Why Costco’s $60 membership fee may still be worth paying—even amid coronavirus

Why Costco's $60 membership fee may still be worth paying—even amid coronavirus

In 2019, 98.5 million people paid for a Costco membership, according to Statista. For a yearly fee of $60, they shopped quality goods in bulk at wholesale prices. They also received access to discounted alcohol, tasty samples, and $1 churros at the Costco food court, among other perks. 

During the coronavirus pandemic, however, many people are trying to make fewer grocery runs to warehouse clubs and other supermarkets. They no longer get free samples, and may not be able to get everything on their shopping list due to purchase limits and fewer items on the shelves as a result of panic buying from other shoppers. And on May 4, Costco announced all shoppers will be required to wear face masks.

Given those changes, is paying for a membership to Costco worth the yearly fee of $60 right now? Consumers think so. This year, membership renewal rates reached a historic high of 90%, according to Investors.com. Overall sales in March 2020 were $15.49 billion, 11.7% higher than they were in March 2019. 

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Here’s why shoppers are sticking with the store and why, in some cases, they think a membership is even more valuable than it was before the pandemic:

Even with purchase limits, buying in bulk lets you stock up

Victoria Leta, 28, a graphic designer living in Brooklyn, bought a Costco membership one year ago and shares it with her boyfriend. They go to the store every two weeks, and Leta says they haven’t been bothered by purchase limits in place on items such as bottled water and toilet paper.

“The purchase limits have not affected us, really, but that’s because we are only buying for ourselves,” she says. “The Kirkland brand toilet paper can last us months.” 

At Costco.com, a 30-roll pack of Kirkland toilet paper retails for $20. By calculations from howmuchtoiletpaper.com, a 30-roll pack could last a four-person household 40 days. 

Vinny Tung, a 25-year-old real estate developer in Washington, D.C., also visits Costco once every two weeks. “I got my first Costco membership when I was in college and I’ve had it ever since,” he says.

The purchase limits haven’t really affected him, either. If anything, the quarantine has resulted in him having a surplus of food. “Prequarantine, I used to go with some of my friends, but in my current situation, I definitely do not,” he says.

If you shop smart, you can cut down on food waste

Although Tung has found himself buying a bit more than he can realistically consume, Leta says the quarantine has prompted her to use everything she purchases from Costco. “To have abundance in this crisis is pure luck and a privilege, and having a Costco membership right now sure as hell is just that,” she says.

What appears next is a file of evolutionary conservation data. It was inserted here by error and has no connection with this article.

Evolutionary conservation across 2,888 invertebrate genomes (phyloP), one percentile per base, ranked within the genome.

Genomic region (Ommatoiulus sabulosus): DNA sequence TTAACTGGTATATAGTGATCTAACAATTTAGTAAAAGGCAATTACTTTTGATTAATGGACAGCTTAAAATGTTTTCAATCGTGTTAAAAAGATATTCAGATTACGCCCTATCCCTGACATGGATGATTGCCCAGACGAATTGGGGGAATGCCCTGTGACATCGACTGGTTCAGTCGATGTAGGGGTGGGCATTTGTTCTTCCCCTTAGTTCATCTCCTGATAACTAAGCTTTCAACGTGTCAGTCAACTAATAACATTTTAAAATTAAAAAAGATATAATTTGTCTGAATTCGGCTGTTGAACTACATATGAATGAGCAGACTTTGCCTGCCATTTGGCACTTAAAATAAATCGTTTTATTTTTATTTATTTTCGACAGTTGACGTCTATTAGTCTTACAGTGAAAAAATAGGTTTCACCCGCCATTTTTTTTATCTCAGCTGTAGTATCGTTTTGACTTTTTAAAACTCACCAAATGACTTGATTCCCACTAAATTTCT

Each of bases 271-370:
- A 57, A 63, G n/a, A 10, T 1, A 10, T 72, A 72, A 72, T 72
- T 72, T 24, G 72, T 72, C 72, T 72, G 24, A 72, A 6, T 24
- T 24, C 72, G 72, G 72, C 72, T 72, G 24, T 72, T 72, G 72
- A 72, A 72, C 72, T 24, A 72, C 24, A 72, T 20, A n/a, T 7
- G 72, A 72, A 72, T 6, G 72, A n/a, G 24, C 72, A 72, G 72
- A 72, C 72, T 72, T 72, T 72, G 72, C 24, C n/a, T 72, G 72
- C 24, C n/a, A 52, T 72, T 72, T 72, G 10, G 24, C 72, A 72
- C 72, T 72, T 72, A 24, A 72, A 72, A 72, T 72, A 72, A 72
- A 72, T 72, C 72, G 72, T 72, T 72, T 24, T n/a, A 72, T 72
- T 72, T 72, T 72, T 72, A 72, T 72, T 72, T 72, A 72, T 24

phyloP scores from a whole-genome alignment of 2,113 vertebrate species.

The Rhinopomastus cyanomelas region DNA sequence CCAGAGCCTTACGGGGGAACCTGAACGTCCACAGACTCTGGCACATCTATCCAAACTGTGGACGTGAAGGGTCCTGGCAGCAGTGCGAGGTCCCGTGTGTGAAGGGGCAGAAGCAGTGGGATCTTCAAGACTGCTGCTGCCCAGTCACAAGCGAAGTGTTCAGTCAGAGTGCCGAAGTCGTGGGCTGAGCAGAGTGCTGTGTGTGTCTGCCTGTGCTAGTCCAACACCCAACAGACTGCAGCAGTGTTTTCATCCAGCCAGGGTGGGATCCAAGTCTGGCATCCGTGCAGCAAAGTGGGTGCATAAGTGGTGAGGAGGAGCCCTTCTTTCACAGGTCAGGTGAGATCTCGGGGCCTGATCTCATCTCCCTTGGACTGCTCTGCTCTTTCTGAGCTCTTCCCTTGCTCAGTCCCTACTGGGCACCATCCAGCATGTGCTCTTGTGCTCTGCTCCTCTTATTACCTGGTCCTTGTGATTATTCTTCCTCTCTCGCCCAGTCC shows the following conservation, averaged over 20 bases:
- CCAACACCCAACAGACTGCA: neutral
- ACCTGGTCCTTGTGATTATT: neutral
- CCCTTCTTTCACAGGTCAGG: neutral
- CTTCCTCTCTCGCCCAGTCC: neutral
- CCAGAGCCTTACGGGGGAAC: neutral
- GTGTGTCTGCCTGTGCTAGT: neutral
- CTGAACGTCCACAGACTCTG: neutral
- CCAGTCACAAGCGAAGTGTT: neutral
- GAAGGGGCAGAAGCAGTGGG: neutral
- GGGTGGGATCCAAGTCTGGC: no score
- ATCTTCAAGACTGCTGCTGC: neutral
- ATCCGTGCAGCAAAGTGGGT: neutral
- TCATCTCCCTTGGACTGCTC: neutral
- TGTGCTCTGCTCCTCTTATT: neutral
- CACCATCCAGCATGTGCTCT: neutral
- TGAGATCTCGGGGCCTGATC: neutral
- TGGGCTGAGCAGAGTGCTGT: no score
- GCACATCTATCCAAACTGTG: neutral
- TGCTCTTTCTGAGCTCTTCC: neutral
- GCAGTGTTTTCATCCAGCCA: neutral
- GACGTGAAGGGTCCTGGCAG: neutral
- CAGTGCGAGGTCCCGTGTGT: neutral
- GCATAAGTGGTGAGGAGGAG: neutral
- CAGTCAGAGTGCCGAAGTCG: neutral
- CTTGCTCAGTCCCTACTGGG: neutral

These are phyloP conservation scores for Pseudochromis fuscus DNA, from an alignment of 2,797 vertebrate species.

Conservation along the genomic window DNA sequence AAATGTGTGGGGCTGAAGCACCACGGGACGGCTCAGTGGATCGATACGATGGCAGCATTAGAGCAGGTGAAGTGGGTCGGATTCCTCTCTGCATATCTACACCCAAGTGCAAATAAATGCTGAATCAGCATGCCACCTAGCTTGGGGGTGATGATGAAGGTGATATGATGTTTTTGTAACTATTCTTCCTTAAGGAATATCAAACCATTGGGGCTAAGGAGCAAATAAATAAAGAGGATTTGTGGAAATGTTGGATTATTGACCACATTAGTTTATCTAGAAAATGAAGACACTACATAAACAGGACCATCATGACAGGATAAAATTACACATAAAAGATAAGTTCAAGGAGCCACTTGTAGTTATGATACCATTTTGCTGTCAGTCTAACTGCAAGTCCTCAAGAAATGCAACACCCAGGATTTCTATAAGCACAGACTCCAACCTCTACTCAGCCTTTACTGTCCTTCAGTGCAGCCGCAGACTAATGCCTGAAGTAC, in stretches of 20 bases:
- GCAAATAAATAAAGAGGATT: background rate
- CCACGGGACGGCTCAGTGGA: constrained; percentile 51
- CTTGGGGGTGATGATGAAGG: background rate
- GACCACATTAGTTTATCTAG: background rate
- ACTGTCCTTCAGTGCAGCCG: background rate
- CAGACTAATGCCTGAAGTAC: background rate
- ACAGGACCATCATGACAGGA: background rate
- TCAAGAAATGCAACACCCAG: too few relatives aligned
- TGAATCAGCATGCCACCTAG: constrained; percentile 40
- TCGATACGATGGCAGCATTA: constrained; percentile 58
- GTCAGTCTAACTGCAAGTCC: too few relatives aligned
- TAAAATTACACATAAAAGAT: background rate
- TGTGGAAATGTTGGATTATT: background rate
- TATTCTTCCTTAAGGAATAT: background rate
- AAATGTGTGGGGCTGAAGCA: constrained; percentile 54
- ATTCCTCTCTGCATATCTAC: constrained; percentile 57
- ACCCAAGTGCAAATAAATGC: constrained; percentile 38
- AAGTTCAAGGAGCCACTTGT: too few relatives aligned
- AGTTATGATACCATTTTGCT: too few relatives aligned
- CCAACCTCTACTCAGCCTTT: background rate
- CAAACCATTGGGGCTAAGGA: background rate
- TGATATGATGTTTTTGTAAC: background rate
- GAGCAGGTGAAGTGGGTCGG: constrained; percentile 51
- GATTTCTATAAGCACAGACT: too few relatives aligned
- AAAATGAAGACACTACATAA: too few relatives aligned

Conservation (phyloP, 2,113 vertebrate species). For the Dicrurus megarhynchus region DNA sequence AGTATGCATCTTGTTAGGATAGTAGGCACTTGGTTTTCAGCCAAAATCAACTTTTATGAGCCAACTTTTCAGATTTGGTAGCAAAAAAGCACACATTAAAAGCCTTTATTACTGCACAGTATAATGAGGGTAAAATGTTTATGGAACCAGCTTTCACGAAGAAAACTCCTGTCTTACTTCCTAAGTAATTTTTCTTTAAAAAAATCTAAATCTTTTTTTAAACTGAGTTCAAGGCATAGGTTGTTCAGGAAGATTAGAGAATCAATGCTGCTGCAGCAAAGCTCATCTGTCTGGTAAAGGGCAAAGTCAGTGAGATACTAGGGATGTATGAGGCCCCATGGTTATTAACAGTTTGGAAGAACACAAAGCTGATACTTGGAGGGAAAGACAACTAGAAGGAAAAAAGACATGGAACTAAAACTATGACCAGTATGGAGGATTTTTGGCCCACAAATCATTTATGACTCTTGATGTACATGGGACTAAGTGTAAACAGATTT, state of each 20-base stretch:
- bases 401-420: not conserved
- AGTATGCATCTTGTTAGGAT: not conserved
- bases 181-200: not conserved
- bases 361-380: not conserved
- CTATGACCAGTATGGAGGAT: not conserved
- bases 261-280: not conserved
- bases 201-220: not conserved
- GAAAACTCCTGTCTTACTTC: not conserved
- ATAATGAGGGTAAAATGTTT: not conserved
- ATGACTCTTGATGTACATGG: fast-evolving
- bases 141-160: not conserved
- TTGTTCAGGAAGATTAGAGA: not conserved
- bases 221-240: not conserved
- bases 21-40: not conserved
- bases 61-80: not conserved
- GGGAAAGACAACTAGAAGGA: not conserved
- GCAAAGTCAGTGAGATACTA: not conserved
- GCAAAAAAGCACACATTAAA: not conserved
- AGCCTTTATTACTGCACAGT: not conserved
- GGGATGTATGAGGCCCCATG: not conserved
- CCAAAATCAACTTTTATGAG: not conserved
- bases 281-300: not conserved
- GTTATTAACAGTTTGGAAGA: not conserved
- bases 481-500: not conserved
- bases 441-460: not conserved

Before the pandemic, Leta and her boyfriend would get “a few staples and a few novelty snacks and coffee,” but inevitably certain items would always expire before she could use them.

“You buy some perishables and end up going out to eat,” she says. “You could get bored with the resources you already had and buy others. It seems so silly now. There is a lot less food waste now that we are cooking everything and being more resourceful with what we have before going out to replenish.”

There is a lot less food waste now that we are cooking everything and being more resourceful with what we have before going out to replenish.

Victoria Leta

Costco member

Social distancing makes for a smooth shopping experience

After the shelter-in-place order came down in New York City, Leta and her boyfriend stood in a long line for their local Costco. Her anxiety grew, she says, as she heard other shoppers talk about possible product shortages and people they knew who were infected by the coronavirus. But upon entering, she was relieved to see that the store wasn’t at all packed with people. 

“Getting in and shopping at Costco was quite peaceful,” she says. “Since they’ve limited the amount of customers in the store, you’re able to move your cart around with ease and avoid bumping into someone.”

As the shelter-in-place orders persist and Americans adjust to the new normal, some shoppers find there aren’t long waits, either. “I just went yesterday and there was no line,” Tung says. “A month and a half ago when this all started, I went and was like, ‘Oh god, this is kind of crazy,’ and I left the scene and came back another time.” 

Costco memberships are good for more than just groceries 

Costco offers deals on travel, prescriptions drugs, and other goods and services besides groceries. 

Chris Hoover, 72, lives in Sonoma County, California, and has not gone to Costco once since the shelter-in-place order. Instead, he and his wife are trying to patronize smaller businesses like their independent neighborhood supermarket. “We’re staying as local as possible,” he says. 

Still, he feels like a Costco membership is “invaluable,” especially for buying big-ticket items like tires and vacuum cleaners. 

“We don’t have any plans ever to not be a member of Costco,” he says. “I would have a Costco membership even if I didn’t go for a year.” 

The article “Is a Costco Membership Still Worth the $60 Annual Fee in the Pandemic?” originally appeared on Grow by Acorns + CNBC.

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